Season 3, Episode 16
Director: Kim Manners
Writer: Frank Spotnitz, Chris Carter
The conclusion of the most recent (recent to me anyway) X-Files 2-parter is called “Apocrypha,” which is a reference to a famous Biblical conspiracy of sorts about a section of the Bible that existed between the Old and New Testaments. Writer Chris Carter refers back to these excluded pages in this episode because, according to the episode’s Wikipedia page, the “Apocrypha” stands for “the episode’s thematic concerns – hidden documents and truths not brought to light.” I call bullshit on this one. The only hidden documents within the episode are contained on the mysterious digital tape they’ve been chasing around for a few episodes now, and even that’s not the focus of “Apocrypha.” At any rate, badly titled or not, the episode nicely wraps up the 2-part arc, giving us a tiny amount of additional information about the infamous Black Oil.
The major events of “Apocrypha” are mostly related to the hunt for Alex Krycek and the digital tape he supposedly controls. The prologue gives us the last bit of backstory on the Black Oil as the last surviving member of the original expedition to retrieve a downed UFO tells his version of the events on that submarine. He tells of the Black Oil leaving their commanding officer and floating into the sea below. We see the substance flow from a body into the drain, and we’ll see that repeated at the end of the episode. In the present day, Mulder and the possessed Krycek leave the airport but are sideswiped by two men with whom Krycek quickly dispenses. Mulder survives the car accident, but Krycek has gone missing, having sought out the Smoking Man to exchange the digital tape for the location of a dormant UFO. In the hospital, Mulder finds out that Skinner has been shot, but he will live. Scully has also determined that Luis Cardinal, the man who shot Skinner, is also the man who shot and killed her sister. Cardinal attempts to break into the ambulance transporting Skinner but finds Scully inside. After arresting him (only to find out later he was killed in prison), Scully and Mulder fly to North Dakota to follow Krycek but are quickly apprehended by the Smoking Man’s men. Inside a bunker in North Dakota, Krycek vomits the Black Oil, and it oozes into the dormant UFO, leaving Krycek trapped inside the bunker with the UFO.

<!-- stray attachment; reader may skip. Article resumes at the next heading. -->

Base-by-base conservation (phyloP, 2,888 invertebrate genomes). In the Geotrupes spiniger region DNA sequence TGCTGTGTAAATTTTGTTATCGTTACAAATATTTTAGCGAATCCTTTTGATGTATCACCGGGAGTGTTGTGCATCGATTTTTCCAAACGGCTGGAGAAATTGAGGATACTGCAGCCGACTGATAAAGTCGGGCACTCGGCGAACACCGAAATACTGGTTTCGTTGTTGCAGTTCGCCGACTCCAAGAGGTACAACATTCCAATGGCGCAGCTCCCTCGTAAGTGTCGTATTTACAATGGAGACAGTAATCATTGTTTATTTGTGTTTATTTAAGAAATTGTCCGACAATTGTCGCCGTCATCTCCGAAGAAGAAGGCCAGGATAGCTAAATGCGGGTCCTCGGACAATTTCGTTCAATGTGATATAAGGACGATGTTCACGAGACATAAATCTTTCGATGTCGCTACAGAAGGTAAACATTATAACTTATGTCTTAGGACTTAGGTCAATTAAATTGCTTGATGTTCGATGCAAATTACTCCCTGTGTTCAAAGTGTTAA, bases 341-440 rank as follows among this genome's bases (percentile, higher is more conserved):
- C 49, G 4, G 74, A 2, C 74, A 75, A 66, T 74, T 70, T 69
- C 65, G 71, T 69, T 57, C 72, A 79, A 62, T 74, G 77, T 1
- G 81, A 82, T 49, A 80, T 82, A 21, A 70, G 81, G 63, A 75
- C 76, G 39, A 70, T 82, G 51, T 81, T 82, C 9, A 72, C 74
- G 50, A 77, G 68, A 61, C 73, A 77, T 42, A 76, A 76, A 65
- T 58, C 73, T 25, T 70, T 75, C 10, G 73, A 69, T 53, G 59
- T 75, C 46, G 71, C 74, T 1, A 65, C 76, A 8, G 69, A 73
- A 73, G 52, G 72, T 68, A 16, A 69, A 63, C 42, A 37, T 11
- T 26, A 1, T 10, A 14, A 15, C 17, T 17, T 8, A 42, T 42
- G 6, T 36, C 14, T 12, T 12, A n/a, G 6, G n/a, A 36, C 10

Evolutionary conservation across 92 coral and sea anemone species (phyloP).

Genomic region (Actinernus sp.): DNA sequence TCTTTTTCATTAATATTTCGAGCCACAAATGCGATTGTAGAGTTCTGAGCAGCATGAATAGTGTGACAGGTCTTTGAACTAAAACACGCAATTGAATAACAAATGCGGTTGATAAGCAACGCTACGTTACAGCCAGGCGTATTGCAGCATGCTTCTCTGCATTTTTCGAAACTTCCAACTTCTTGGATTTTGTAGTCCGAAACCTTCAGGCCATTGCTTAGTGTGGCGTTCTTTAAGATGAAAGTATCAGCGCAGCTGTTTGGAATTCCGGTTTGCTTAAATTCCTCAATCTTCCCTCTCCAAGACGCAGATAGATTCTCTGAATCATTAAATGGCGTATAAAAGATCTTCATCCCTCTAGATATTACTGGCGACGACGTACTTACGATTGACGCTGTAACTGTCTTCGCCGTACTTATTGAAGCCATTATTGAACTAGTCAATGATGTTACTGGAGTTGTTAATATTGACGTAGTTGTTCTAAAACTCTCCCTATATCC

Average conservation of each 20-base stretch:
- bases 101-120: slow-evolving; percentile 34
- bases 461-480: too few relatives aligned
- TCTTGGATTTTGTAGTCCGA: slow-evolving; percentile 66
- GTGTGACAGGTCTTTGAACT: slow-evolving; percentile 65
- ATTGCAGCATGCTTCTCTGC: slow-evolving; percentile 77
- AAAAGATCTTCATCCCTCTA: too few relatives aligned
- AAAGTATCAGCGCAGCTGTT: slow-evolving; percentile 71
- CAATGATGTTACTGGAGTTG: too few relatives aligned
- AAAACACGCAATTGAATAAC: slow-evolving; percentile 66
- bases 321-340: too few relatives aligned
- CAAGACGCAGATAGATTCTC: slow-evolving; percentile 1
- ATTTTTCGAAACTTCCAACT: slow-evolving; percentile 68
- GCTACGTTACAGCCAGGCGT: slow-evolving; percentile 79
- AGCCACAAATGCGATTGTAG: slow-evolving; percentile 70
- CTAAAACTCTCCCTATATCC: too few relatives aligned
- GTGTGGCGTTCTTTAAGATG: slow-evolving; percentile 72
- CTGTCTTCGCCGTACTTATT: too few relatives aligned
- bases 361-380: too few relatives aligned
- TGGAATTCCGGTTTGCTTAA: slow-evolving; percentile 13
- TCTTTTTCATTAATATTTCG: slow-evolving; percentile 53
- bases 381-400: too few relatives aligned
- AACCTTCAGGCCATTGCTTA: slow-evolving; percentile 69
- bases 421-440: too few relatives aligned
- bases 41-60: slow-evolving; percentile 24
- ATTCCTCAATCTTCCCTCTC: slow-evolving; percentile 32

So, this episode is heavy on the things I generally don’t like about The X-Files mythology episodes – the Syndicate, the Lone Gunmen (who only exist to run random errands when Carter can’t figure out a logical path of resolution), and a general avoidance of any answers at all. Maybe I’m getting worn down by them, but I’ve begun to just surrender to the overall mythology and accept the presence of persistent conspiracies and double-double crossing. It’s becoming fun to see just how deeply the series can go into tying itself into a knot that it can never cleanly unravel. The Black Oil is a neat concept, and I particularly like watching it possess and later evacuate people (although I’m still wondering what happened to poor Gauthier’s wife when she woke up unpossessed in Hong Kong of all places).
Carter may claim the theme of the episode is “hidden documents,” but that’s not a theme – that’s a plot point. I’m not sure that there ever really was an overall theme or underlying message to the episode. And that’s really OK. The writers are far more interested in spooking us with clandestine missions and top-secret government agencies than in actually conveying a message with their writing. Some of the episodes do it. Some don’t. It doesn’t make the ones who don’t any worse. They’re just less interesting to me without something extra on the side to consider.